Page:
They all tell tales, omit bits and pieces and smile too broadly

List: Copy down overheard comments

Sometimes they don’t have dried fruit without shards of nuts
Lemon, orange and coconut--
That way he won't have to make dinner tonight.

Today I will go back to reading a biography of Lenin and ponder—
the ” what if” of history.

Monday, February 08, 2010

Listing Apologies

Toyota scrambles to fix their automotive problems while their president bows to his audience and apologizes. Is he asking forgiveness for the defective part—forgiveness for ignoring the problem for years? Forgiveness from the families of people who died while the problem lay dormant beneath a desire to will it away?

It is the same bow, without the physical act, before the unsuspecting spouse. This past year television audiences watched political figures flagellate themselves. How often the words, "I want to apologize for my actions to my family, those who voted for me..." Simply change the names and play the same tape.

Get caught. Apologize. Get caught, prostrate yourself and ask for forgiveness. It's the walk. The walk that takes you to the talk shows, to books either authored by the culprit or by the ghost or the grieved person.

When Icons fall the gossip wordmongers swoop down to recount the salacious details. Photos and videotapes air and someone always has yet another detail to share. The smallest dint in armor morphs into a rent from shoulder to shoulder.

Power corrupts. We all know that because Lord Acton said, "Power tends to corrupt, and absolute power corrupts absolutely…” His words still retain their veracity. Pithy phrases encapsulate thoughts quickly. Why spend time pondering?


My mother was raised on the "proverbs" her mother learned in Poland or was it Russia? My grandmother lived close to the border and the border meandered— depending upon the cartographers who moved the demarcation line in tune with the artillery movements.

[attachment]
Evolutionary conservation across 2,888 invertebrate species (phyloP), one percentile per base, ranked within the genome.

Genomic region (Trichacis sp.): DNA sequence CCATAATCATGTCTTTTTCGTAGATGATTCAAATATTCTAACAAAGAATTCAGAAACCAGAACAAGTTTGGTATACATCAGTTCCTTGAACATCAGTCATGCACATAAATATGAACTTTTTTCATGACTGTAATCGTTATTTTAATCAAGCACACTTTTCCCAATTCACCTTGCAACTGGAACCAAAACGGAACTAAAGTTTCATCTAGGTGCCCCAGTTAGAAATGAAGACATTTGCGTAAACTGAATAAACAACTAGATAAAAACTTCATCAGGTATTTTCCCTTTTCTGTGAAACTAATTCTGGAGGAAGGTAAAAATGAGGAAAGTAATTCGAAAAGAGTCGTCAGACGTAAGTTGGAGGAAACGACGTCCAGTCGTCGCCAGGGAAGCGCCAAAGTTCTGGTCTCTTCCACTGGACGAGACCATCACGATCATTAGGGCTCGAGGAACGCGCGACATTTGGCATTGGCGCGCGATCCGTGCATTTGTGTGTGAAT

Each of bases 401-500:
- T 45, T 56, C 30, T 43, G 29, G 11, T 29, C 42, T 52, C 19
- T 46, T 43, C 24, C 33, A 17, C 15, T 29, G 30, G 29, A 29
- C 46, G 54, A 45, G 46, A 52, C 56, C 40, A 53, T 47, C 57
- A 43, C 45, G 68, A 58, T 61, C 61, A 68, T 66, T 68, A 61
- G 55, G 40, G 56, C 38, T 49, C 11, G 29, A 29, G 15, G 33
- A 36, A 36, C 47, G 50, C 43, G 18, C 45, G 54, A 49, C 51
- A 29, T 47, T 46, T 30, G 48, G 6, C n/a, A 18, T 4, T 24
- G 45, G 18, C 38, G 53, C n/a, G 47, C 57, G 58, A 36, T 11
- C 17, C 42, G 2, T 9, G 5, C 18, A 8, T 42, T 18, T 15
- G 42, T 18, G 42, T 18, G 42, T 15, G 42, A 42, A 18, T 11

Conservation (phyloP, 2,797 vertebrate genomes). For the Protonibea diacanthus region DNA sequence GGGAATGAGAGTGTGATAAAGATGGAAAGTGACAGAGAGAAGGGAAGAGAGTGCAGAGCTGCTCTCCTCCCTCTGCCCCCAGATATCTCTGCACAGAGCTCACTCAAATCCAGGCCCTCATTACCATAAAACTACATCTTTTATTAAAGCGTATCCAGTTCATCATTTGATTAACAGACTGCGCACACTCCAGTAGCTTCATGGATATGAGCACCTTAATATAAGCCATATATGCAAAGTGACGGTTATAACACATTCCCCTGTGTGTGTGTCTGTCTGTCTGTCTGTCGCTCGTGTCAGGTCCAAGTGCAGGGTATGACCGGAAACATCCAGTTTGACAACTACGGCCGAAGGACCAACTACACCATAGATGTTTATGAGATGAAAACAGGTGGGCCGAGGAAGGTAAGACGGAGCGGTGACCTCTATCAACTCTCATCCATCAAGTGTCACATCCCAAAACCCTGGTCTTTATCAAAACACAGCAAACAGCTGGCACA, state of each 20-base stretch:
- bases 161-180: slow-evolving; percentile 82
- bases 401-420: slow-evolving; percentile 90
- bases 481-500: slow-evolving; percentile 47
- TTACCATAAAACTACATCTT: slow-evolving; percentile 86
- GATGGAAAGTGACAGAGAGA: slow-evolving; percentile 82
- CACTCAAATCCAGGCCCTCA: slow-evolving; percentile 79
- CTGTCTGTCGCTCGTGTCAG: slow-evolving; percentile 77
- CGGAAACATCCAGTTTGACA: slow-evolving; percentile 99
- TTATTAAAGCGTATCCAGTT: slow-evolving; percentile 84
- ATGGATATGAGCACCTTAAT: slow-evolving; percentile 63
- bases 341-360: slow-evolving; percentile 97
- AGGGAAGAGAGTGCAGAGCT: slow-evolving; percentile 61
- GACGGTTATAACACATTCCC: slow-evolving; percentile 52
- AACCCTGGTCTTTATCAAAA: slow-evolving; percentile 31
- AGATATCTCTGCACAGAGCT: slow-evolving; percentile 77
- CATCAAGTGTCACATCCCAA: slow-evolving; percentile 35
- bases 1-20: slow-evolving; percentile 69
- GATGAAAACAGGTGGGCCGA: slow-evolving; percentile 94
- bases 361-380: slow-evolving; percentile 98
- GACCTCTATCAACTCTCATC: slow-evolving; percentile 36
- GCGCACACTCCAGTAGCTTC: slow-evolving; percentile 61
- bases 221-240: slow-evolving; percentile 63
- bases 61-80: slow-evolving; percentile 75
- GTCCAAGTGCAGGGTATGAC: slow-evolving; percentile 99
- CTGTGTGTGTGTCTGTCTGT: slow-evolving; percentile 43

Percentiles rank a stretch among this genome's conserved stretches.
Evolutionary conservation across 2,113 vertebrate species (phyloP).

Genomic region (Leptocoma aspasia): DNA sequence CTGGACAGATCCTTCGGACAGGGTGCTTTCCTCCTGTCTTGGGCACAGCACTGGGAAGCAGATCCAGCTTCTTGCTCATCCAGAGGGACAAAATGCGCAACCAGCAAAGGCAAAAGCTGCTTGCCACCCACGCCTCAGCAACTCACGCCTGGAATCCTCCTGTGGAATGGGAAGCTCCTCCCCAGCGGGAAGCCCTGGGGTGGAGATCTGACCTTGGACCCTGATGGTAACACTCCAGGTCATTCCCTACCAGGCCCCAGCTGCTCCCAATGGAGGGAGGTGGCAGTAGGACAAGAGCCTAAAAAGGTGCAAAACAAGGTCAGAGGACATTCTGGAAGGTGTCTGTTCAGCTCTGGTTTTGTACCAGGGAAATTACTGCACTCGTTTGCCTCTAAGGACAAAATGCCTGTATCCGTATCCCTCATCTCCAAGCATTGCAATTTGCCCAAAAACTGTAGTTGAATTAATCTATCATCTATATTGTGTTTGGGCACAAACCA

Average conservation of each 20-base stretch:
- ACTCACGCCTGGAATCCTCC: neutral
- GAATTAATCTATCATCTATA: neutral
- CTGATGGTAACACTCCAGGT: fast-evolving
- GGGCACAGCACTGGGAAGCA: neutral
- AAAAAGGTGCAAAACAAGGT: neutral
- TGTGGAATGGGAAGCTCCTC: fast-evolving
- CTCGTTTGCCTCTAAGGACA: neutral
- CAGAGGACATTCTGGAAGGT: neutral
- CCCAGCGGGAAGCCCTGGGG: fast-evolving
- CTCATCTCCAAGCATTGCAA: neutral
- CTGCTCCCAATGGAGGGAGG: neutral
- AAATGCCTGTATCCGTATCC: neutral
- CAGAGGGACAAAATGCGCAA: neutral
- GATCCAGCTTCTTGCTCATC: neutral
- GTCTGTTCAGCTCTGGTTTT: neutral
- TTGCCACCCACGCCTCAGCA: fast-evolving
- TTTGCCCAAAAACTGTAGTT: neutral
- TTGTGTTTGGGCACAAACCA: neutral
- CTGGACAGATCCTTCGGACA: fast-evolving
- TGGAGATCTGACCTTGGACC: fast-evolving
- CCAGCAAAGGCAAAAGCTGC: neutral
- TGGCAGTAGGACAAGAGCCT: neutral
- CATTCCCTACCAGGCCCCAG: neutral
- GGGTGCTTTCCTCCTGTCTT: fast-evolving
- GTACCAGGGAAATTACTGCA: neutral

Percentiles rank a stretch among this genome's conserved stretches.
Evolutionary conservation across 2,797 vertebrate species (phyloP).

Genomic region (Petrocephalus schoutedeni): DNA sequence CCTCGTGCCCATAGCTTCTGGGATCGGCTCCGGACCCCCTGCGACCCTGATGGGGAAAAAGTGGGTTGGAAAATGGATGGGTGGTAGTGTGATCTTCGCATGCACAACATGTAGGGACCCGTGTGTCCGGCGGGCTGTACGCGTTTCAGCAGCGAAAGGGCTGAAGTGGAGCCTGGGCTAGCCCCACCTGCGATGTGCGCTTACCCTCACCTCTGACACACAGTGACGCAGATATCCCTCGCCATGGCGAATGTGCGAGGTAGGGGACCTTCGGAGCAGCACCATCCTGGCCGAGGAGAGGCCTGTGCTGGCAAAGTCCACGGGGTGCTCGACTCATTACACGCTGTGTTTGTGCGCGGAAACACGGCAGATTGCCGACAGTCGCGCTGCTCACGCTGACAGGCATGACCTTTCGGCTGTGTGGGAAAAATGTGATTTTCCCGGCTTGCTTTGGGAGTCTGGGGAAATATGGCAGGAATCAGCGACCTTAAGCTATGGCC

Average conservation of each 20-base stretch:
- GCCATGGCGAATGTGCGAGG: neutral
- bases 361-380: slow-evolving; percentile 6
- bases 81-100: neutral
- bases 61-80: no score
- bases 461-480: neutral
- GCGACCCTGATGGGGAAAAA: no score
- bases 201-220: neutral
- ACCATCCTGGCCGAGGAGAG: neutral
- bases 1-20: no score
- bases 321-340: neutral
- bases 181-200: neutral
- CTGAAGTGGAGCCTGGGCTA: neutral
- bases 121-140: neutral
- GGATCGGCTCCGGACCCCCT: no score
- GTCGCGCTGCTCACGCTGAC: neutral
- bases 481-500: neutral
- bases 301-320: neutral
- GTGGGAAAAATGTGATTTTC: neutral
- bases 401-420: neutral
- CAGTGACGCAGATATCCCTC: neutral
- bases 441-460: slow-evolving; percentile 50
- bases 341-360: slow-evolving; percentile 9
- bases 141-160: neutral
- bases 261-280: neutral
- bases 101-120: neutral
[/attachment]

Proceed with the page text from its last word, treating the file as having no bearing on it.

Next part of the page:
If I picked up a needle and thread to mend a button dangling from my sweater— my mother's gaze caught this act and she immediately said, "if you sew something you're wearing you'll sew up your brain." What did this mean? Any attempts to understand this, even in a metaphorical sense, met with "just don't do it."

I created an elaborate tale to justify the injunction. My great-grandfather was a talented tailor who made shirts for the gentry. One particular noble, pricked by a needle and short tempered, responded to the sting by warning my great-grandfather: "If you're not careful I will use that needle to have your brain sewn up into a pincushion." An unlikely tale that spawned a proverb.


Apologies. Sorry I bumped into you. Did the people who rushed into a mall, anxious to purchase drastically reduced electronics only available to the first hundred people, apologize to the person who died during their stampede?

Do countries tally up the apologies necessary at the end of the fiscal year? Innocent people killed in wars. How do you offer that apology? Collateral damage?

Words sent out can't be reined back in as if they never escaped. They take on their own life and last for years. A Hasidic rabbi likened the words sent out to the feathers in a goose feather pillow. Open the pillow and shake out the feathers and then attempt to collect them all—a Herculean task. Words, like the feathers, find the crevasses and show up for years. No white out. No delete button—only apologies and a request for forgiveness for the errant, harmful words.


I sharpen my pencil and begin my list—
I apologize for eating the last walnuts and taking the larger bowl of frozen vanilla yogurt.